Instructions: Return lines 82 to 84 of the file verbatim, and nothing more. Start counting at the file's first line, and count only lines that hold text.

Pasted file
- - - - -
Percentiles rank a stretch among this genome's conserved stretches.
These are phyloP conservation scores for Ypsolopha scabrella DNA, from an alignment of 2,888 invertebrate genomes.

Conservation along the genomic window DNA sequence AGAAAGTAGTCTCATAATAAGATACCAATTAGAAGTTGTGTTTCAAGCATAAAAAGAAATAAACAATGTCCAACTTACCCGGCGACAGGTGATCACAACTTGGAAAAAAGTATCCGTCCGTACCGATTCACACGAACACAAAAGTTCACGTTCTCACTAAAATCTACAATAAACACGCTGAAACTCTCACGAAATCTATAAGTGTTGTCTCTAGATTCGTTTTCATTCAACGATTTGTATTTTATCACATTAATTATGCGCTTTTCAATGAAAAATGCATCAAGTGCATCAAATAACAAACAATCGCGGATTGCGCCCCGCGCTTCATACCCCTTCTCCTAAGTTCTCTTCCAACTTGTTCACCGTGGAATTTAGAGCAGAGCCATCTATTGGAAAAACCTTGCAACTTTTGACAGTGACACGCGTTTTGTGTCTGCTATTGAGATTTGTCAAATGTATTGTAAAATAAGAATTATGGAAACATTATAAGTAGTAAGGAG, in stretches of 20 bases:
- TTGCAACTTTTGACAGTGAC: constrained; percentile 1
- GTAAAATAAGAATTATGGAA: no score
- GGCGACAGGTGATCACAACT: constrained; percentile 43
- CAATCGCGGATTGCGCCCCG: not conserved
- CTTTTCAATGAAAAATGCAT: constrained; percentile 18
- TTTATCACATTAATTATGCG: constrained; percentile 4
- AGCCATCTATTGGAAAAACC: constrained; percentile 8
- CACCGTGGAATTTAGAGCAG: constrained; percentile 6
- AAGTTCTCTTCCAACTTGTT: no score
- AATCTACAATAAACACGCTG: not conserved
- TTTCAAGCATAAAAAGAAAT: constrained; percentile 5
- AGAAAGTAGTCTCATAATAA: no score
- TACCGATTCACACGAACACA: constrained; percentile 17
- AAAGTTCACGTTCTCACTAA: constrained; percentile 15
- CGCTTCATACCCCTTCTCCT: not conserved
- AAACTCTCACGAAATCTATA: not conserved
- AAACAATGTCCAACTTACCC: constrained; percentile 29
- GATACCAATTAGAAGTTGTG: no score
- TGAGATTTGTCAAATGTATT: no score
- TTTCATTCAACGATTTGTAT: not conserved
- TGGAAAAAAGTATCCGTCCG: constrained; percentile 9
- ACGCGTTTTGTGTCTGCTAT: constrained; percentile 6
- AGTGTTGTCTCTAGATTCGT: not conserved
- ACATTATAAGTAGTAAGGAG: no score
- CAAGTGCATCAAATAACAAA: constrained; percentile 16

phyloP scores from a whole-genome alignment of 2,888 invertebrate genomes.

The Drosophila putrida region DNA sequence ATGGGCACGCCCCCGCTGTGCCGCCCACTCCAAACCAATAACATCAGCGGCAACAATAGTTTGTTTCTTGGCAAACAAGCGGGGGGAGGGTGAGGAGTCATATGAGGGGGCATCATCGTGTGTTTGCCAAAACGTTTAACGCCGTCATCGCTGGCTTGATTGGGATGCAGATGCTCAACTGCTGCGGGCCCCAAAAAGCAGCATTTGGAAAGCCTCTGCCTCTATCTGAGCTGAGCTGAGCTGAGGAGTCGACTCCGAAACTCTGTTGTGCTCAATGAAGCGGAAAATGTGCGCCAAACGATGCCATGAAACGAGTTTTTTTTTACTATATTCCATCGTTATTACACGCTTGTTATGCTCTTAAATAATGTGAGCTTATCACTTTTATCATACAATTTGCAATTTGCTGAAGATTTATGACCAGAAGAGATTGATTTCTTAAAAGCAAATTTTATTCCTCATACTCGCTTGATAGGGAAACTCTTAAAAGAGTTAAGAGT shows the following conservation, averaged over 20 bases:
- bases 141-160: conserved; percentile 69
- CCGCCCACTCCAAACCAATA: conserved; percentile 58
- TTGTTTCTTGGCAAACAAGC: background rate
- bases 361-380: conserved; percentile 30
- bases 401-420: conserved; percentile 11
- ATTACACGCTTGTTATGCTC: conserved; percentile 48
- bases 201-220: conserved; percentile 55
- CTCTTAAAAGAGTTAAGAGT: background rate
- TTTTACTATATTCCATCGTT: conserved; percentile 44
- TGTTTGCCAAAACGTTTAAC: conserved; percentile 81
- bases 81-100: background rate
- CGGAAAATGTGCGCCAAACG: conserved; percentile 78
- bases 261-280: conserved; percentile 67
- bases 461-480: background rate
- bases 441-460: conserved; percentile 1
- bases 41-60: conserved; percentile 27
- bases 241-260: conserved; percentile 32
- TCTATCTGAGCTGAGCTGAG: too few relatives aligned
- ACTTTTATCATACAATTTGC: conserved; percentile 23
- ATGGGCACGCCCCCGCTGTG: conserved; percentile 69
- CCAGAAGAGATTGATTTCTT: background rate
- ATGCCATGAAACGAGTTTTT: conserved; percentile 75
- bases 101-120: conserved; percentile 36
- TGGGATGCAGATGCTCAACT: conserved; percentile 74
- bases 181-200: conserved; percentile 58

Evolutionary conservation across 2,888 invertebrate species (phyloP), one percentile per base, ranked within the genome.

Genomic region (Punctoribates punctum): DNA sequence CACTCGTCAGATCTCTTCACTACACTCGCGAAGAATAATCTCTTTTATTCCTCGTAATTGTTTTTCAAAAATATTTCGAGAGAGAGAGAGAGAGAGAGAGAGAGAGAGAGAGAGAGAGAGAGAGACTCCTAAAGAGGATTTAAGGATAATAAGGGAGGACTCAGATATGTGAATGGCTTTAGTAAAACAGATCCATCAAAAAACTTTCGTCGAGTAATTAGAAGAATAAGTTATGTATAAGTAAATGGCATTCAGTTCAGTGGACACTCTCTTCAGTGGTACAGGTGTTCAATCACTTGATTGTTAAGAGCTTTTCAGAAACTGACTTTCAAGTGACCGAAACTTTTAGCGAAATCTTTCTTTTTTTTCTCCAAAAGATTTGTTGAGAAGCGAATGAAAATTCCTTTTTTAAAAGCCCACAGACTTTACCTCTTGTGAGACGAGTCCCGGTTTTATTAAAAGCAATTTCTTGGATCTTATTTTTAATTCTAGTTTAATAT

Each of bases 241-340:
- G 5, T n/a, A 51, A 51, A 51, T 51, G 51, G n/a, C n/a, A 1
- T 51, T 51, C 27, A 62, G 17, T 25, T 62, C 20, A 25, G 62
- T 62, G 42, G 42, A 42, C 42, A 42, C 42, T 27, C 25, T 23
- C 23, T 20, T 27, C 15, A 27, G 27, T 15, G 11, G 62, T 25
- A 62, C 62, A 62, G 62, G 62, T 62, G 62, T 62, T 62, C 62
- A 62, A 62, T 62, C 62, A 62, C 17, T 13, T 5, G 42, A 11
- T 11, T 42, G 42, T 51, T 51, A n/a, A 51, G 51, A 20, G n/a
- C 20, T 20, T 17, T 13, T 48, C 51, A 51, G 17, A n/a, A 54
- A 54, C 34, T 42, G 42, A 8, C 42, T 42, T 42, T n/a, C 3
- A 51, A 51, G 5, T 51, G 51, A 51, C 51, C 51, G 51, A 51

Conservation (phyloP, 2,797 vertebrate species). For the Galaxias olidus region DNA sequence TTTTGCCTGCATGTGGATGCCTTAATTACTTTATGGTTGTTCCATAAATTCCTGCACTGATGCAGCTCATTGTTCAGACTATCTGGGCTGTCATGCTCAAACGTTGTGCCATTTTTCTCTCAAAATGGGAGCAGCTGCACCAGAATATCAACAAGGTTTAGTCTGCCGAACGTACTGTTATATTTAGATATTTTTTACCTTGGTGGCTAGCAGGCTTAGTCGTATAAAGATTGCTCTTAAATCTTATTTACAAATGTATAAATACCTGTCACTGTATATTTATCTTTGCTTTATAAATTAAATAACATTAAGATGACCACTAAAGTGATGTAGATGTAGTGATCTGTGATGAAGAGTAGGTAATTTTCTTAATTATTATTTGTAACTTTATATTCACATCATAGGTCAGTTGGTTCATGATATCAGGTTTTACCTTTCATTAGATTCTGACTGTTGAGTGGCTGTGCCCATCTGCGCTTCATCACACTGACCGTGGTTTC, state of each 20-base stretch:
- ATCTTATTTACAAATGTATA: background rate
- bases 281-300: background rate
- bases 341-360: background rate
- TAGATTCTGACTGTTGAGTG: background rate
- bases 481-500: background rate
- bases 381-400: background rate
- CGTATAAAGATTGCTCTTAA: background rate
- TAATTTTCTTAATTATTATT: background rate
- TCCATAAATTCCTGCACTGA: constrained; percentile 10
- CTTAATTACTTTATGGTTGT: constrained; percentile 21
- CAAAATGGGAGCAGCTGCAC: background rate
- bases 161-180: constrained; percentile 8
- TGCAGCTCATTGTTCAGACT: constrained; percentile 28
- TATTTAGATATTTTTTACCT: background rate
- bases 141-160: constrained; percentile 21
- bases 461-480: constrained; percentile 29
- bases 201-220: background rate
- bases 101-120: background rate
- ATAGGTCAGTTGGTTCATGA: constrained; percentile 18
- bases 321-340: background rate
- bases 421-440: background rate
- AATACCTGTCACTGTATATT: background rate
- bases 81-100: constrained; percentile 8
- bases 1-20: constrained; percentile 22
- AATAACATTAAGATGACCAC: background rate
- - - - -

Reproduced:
- TGCAGCTCATTGTTCAGACT: constrained; percentile 28
- TATTTAGATATTTTTTACCT: background rate
- bases 141-160: constrained; percentile 21